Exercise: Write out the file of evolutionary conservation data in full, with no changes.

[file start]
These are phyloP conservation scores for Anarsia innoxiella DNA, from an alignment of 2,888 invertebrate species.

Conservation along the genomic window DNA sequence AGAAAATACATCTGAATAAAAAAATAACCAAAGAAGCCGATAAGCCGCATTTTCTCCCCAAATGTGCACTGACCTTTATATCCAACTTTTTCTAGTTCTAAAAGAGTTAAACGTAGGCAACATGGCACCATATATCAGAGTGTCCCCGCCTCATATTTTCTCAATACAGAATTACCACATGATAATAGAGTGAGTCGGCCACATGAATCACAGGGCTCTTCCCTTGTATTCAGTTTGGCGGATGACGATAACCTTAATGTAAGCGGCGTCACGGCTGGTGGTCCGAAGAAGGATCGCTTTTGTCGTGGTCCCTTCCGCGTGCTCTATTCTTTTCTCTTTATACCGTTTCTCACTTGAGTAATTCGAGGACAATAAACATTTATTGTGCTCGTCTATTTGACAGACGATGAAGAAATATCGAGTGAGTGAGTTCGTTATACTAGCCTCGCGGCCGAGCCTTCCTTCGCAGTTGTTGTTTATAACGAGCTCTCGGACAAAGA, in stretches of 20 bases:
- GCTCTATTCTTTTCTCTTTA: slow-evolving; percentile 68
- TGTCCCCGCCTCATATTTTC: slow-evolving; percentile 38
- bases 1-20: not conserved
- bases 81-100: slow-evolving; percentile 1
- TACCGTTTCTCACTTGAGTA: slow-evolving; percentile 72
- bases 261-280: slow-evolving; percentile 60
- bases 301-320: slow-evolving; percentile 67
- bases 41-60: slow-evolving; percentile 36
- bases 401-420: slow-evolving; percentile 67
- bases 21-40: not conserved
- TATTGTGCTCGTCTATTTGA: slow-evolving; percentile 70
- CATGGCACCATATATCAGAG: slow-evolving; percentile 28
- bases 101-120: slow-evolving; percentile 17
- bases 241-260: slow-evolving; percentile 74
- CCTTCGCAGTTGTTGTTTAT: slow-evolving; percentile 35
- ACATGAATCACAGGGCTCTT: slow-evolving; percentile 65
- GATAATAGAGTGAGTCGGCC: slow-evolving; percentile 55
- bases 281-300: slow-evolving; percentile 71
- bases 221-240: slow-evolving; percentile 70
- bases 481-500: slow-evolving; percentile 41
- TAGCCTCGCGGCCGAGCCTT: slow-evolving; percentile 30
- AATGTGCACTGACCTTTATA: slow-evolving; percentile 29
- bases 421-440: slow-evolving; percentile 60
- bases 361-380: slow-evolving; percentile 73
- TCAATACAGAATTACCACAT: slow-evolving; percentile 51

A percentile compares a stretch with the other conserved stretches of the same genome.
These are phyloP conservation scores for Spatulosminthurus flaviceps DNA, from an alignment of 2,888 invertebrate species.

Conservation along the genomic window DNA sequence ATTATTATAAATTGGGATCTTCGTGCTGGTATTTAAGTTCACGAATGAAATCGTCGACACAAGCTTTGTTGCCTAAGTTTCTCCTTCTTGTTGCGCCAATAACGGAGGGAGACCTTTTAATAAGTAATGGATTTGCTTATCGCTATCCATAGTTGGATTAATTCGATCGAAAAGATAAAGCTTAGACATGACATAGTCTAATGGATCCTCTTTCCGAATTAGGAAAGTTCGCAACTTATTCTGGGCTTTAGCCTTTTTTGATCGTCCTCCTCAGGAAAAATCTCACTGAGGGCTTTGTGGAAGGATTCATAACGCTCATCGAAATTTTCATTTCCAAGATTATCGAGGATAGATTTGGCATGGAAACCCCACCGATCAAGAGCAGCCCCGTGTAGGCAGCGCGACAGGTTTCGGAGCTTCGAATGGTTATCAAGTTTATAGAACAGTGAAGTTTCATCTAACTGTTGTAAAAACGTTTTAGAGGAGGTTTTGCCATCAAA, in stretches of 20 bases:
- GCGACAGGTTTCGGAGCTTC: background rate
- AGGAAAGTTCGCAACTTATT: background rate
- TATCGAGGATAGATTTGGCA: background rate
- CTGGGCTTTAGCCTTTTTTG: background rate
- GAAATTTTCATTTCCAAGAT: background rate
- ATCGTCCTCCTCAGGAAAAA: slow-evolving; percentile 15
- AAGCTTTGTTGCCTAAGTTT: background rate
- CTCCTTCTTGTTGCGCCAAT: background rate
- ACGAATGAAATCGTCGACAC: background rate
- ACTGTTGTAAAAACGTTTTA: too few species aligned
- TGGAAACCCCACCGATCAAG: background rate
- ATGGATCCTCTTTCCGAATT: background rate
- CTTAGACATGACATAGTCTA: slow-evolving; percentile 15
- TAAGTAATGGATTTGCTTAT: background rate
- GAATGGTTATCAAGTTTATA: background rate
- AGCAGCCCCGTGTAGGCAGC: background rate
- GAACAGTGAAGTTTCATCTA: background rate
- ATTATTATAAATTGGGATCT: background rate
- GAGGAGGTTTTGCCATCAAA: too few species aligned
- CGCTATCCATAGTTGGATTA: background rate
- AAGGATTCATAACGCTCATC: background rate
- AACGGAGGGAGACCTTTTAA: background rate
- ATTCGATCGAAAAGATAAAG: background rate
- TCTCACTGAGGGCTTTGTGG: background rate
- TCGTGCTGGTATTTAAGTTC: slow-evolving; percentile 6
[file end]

These are phyloP conservation scores for Anarsia innoxiella DNA, from an alignment of 2,888 invertebrate species.

Conservation along the genomic window DNA sequence AGAAAATACATCTGAATAAAAAAATAACCAAAGAAGCCGATAAGCCGCATTTTCTCCCCAAATGTGCACTGACCTTTATATCCAACTTTTTCTAGTTCTAAAAGAGTTAAACGTAGGCAACATGGCACCATATATCAGAGTGTCCCCGCCTCATATTTTCTCAATACAGAATTACCACATGATAATAGAGTGAGTCGGCCACATGAATCACAGGGCTCTTCCCTTGTATTCAGTTTGGCGGATGACGATAACCTTAATGTAAGCGGCGTCACGGCTGGTGGTCCGAAGAAGGATCGCTTTTGTCGTGGTCCCTTCCGCGTGCTCTATTCTTTTCTCTTTATACCGTTTCTCACTTGAGTAATTCGAGGACAATAAACATTTATTGTGCTCGTCTATTTGACAGACGATGAAGAAATATCGAGTGAGTGAGTTCGTTATACTAGCCTCGCGGCCGAGCCTTCCTTCGCAGTTGTTGTTTATAACGAGCTCTCGGACAAAGA, in stretches of 20 bases:
- GCTCTATTCTTTTCTCTTTA: slow-evolving; percentile 68
- TGTCCCCGCCTCATATTTTC: slow-evolving; percentile 38
- bases 1-20: not conserved
- bases 81-100: slow-evolving; percentile 1
- TACCGTTTCTCACTTGAGTA: slow-evolving; percentile 72
- bases 261-280: slow-evolving; percentile 60
- bases 301-320: slow-evolving; percentile 67
- bases 41-60: slow-evolving; percentile 36
- bases 401-420: slow-evolving; percentile 67
- bases 21-40: not conserved
- TATTGTGCTCGTCTATTTGA: slow-evolving; percentile 70
- CATGGCACCATATATCAGAG: slow-evolving; percentile 28
- bases 101-120: slow-evolving; percentile 17
- bases 241-260: slow-evolving; percentile 74
- CCTTCGCAGTTGTTGTTTAT: slow-evolving; percentile 35
- ACATGAATCACAGGGCTCTT: slow-evolving; percentile 65
- GATAATAGAGTGAGTCGGCC: slow-evolving; percentile 55
- bases 281-300: slow-evolving; percentile 71
- bases 221-240: slow-evolving; percentile 70
- bases 481-500: slow-evolving; percentile 41
- TAGCCTCGCGGCCGAGCCTT: slow-evolving; percentile 30
- AATGTGCACTGACCTTTATA: slow-evolving; percentile 29
- bases 421-440: slow-evolving; percentile 60
- bases 361-380: slow-evolving; percentile 73
- TCAATACAGAATTACCACAT: slow-evolving; percentile 51

A percentile compares a stretch with the other conserved stretches of the same genome.
These are phyloP conservation scores for Spatulosminthurus flaviceps DNA, from an alignment of 2,888 invertebrate species.

Conservation along the genomic window DNA sequence ATTATTATAAATTGGGATCTTCGTGCTGGTATTTAAGTTCACGAATGAAATCGTCGACACAAGCTTTGTTGCCTAAGTTTCTCCTTCTTGTTGCGCCAATAACGGAGGGAGACCTTTTAATAAGTAATGGATTTGCTTATCGCTATCCATAGTTGGATTAATTCGATCGAAAAGATAAAGCTTAGACATGACATAGTCTAATGGATCCTCTTTCCGAATTAGGAAAGTTCGCAACTTATTCTGGGCTTTAGCCTTTTTTGATCGTCCTCCTCAGGAAAAATCTCACTGAGGGCTTTGTGGAAGGATTCATAACGCTCATCGAAATTTTCATTTCCAAGATTATCGAGGATAGATTTGGCATGGAAACCCCACCGATCAAGAGCAGCCCCGTGTAGGCAGCGCGACAGGTTTCGGAGCTTCGAATGGTTATCAAGTTTATAGAACAGTGAAGTTTCATCTAACTGTTGTAAAAACGTTTTAGAGGAGGTTTTGCCATCAAA, in stretches of 20 bases:
- GCGACAGGTTTCGGAGCTTC: background rate
- AGGAAAGTTCGCAACTTATT: background rate
- TATCGAGGATAGATTTGGCA: background rate
- CTGGGCTTTAGCCTTTTTTG: background rate
- GAAATTTTCATTTCCAAGAT: background rate
- ATCGTCCTCCTCAGGAAAAA: slow-evolving; percentile 15
- AAGCTTTGTTGCCTAAGTTT: background rate
- CTCCTTCTTGTTGCGCCAAT: background rate
- ACGAATGAAATCGTCGACAC: background rate
- ACTGTTGTAAAAACGTTTTA: too few species aligned
- TGGAAACCCCACCGATCAAG: background rate
- ATGGATCCTCTTTCCGAATT: background rate
- CTTAGACATGACATAGTCTA: slow-evolving; percentile 15
- TAAGTAATGGATTTGCTTAT: background rate
- GAATGGTTATCAAGTTTATA: background rate
- AGCAGCCCCGTGTAGGCAGC: background rate
- GAACAGTGAAGTTTCATCTA: background rate
- ATTATTATAAATTGGGATCT: background rate
- GAGGAGGTTTTGCCATCAAA: too few species aligned
- CGCTATCCATAGTTGGATTA: background rate
- AAGGATTCATAACGCTCATC: background rate
- AACGGAGGGAGACCTTTTAA: background rate
- ATTCGATCGAAAAGATAAAG: background rate
- TCTCACTGAGGGCTTTGTGG: background rate
- TCGTGCTGGTATTTAAGTTC: slow-evolving; percentile 6